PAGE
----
One in six female Princeton undergraduates said they experienced "non-consensual vaginal penetration" during their time at the University, according to an unpublished survey from 2008 — as in five years ago — that was recently leaked to The Daily Princetonian. The numbers suggest that rates of sexual assault and sexual harassment on campus may be significantly higher than the rates at which they are actually reported or adjudicated. But they're on par with national averages, which is likely why Princeton didn't think the report was worth publicizing. If we pretend elite college students aren't sexually assaulting their peers, the rape fairy will make it all disappear.
The survey's purpose was to "establish and quantify the extent to which Princeton University students experience assault," according to a summary of the survey results. 70 percent of the 1,595 graduate and undergraduate respondents from the classes of 2008, 2009, 2010 and 2011 were women, but otherwise the demographics were consistent with those of the wider student population. From The Daily Princetonian:
According to the survey, more than 28 percent of female undergraduate students reported that they were touched in a sexual manner or had their clothes removed without consent. About 12 percent said they were forced to receive or perform oral sex, and an additional 14 percent were said they were victims of attempted forced oral sex. Another 6.2 percent of female undergraduate respondents said they experienced attempted non-consensual vaginal penetration.
Of the 809 female undergraduates who filled out the undergraduate female survey, more than 120 answered affirmatively to the statement, "A man put his penis into my vagina, or someone inserted fingers or objects without my consent."
(Emphasis ours; that's where the 1 out of 6 statistic comes from.)
In contrast, forty forcible sex offenses were reported to Public Safety between 2009 and 2011. (Those numbers include all cases reported within the campus but aren't limited to acts allegedly committed by students.) Between 2009 and 2012, five students were disciplined by the Committee on Discipline for acts of sexual misconduct; one was suspended for "an act of non-consensual penetration," two were suspended for sexual assault and two were placed on disciplinary probation for sexual harassment.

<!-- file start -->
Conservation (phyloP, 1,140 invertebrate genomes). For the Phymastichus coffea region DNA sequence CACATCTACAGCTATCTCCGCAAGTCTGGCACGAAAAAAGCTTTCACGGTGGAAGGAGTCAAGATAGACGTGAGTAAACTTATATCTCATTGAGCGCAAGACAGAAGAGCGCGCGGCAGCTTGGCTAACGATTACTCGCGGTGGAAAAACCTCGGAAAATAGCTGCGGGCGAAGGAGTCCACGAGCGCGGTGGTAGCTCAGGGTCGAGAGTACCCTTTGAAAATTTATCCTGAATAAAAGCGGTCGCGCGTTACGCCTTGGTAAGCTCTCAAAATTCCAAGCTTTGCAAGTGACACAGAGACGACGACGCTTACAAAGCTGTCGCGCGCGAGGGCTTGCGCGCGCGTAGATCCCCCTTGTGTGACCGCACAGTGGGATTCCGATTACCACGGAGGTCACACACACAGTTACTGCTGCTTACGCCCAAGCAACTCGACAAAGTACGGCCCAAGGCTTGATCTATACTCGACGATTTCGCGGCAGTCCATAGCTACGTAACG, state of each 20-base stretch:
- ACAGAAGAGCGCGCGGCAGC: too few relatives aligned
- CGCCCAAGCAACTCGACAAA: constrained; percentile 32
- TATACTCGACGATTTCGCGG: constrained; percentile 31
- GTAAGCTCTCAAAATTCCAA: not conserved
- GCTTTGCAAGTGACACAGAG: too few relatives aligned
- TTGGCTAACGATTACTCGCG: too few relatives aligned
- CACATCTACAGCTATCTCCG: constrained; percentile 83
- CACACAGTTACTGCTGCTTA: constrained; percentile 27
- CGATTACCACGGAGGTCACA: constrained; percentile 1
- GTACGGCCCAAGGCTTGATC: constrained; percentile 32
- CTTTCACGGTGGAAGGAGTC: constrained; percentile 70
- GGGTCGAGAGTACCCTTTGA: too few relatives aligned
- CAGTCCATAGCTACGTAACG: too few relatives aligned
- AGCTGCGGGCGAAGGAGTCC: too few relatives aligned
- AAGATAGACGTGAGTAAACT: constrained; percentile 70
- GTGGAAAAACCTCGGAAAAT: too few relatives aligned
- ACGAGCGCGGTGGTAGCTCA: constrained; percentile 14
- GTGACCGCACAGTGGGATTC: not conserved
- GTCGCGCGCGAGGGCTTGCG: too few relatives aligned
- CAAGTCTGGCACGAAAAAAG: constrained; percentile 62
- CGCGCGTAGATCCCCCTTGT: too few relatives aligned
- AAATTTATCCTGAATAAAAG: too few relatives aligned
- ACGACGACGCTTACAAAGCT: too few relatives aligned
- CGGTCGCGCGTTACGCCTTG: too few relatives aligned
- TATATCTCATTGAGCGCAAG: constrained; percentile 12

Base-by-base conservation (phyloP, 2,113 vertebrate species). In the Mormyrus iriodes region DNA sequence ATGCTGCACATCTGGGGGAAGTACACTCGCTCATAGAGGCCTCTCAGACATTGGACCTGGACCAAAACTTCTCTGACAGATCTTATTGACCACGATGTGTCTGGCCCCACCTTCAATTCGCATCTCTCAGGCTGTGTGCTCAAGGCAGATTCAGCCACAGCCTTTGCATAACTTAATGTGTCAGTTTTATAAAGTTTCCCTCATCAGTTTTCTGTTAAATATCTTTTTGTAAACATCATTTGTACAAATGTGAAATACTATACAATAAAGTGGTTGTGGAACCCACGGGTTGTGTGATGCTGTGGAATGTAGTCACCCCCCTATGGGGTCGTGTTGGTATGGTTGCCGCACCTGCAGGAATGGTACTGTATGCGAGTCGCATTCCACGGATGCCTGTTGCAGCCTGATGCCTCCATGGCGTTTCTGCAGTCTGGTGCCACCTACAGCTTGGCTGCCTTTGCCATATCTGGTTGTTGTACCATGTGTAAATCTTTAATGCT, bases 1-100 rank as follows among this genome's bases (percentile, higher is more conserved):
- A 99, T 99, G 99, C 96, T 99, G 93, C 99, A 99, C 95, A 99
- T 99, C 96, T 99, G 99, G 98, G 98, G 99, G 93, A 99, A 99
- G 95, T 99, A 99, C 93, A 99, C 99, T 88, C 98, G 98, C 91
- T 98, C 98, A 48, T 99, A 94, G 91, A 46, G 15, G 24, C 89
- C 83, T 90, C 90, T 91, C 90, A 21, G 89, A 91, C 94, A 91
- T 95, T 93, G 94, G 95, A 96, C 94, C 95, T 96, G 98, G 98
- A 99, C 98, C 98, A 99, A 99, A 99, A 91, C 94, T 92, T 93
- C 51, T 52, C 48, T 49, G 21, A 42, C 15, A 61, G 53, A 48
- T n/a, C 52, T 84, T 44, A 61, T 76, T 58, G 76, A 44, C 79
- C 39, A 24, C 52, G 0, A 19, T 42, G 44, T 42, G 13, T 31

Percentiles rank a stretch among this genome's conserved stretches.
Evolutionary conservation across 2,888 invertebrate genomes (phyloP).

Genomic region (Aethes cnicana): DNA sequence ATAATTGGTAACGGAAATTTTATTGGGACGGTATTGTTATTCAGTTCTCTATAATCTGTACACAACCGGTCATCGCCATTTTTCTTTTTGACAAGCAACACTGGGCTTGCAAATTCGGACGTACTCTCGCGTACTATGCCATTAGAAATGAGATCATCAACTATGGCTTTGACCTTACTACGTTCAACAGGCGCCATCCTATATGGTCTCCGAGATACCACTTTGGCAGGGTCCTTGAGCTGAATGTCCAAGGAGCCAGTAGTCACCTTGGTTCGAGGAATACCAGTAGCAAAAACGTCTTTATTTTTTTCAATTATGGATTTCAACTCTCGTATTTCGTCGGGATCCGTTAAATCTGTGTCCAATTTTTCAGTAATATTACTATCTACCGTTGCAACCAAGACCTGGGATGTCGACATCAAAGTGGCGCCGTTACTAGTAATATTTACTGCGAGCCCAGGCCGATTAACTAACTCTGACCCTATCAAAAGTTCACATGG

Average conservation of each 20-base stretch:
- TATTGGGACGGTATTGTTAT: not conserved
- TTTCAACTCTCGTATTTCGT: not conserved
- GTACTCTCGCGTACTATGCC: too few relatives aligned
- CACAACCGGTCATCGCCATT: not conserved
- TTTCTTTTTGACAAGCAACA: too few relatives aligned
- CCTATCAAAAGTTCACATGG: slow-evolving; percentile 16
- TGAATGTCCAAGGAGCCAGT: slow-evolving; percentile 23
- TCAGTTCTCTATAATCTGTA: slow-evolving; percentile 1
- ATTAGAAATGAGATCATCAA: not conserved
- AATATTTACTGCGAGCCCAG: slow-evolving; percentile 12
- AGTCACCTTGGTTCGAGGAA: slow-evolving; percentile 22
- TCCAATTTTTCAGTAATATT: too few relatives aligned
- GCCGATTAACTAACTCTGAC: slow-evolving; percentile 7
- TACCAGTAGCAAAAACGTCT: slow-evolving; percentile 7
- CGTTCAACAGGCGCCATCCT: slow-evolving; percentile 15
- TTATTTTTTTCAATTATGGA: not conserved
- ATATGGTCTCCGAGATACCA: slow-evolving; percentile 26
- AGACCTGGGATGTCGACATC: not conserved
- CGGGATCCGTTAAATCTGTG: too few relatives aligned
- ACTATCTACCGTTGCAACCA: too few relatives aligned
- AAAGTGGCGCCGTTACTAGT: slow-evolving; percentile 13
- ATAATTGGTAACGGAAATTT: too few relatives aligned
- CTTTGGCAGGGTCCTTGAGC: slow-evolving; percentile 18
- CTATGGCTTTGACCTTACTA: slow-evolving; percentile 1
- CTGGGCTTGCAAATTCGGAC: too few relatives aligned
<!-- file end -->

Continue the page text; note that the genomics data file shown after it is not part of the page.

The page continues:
Amada Sandoval, Director of the Women's Center, said the results probably weren't released because it wouldn't be fair for Princeton to get bad press when college campuses around the country experience the same rates of rape and sexual assault but don't publicly announce them.
"Anything about Princeton goes international, practically, and no other universities do that, so does Princeton want to be the one to say that this many of our students are sexually assaulted? I don't think so," Sandoval said, adding that she thought there was no "real benefit" to releasing it because "a story that Princeton's rates of students who have been assaulted is on line with national averages is really not a story" and "in this news environment, people would make a big deal about it."
That seems like very faulty logic given that the point of the survey was not to encourage high school students to apply to Princeton's awesome rape-free campus but to help the University "assess the need for survivor support and education services and to utilize the information to improve prevention techniques on the Princeton campus," according to the data summary. The Daily Princetonian reports that it "remains unclear if the data gathered from the survey has been used to influence University policy." Ah, so that's what happens when surveys aren't publicized.
Dante Ricci, who was the volunteer Men's Program coordinator at Princeton's Sexual Harassment/Assault Advising, Resources and Education program when it helped conduct the 2008 survey, said he thought the results would've helped convince Princeton students that they weren't immune to sexual assault by virtue of attending an Ivy League institution.
"We got the impression that undergraduate students, even if they accepted the national statistic ... [were] convinced that it probably wasn't so at Princeton," Ricci explained. "We thought if we were going to have a conversation about sexual harassment and assault at Princeton, it would be helpful to know ... the prevalence to better serve students and help students understand the prevalence was at the University specifically."
What if we lived in a country where colleges weren't afraid of confronting the "average" amount of rape and sexual assault taking place on campus? Rape won't go away if you pretend it's not there. Just ask one out of every six Princeton students.
Note: the survey found that one in six female undergraduates reported "non-consensual vaginal penetration," which means they didn't always call it rape. But we go by RAINN's definition of rape, which is "forced sexual intercourse, including vaginal, anal, or oral penetration."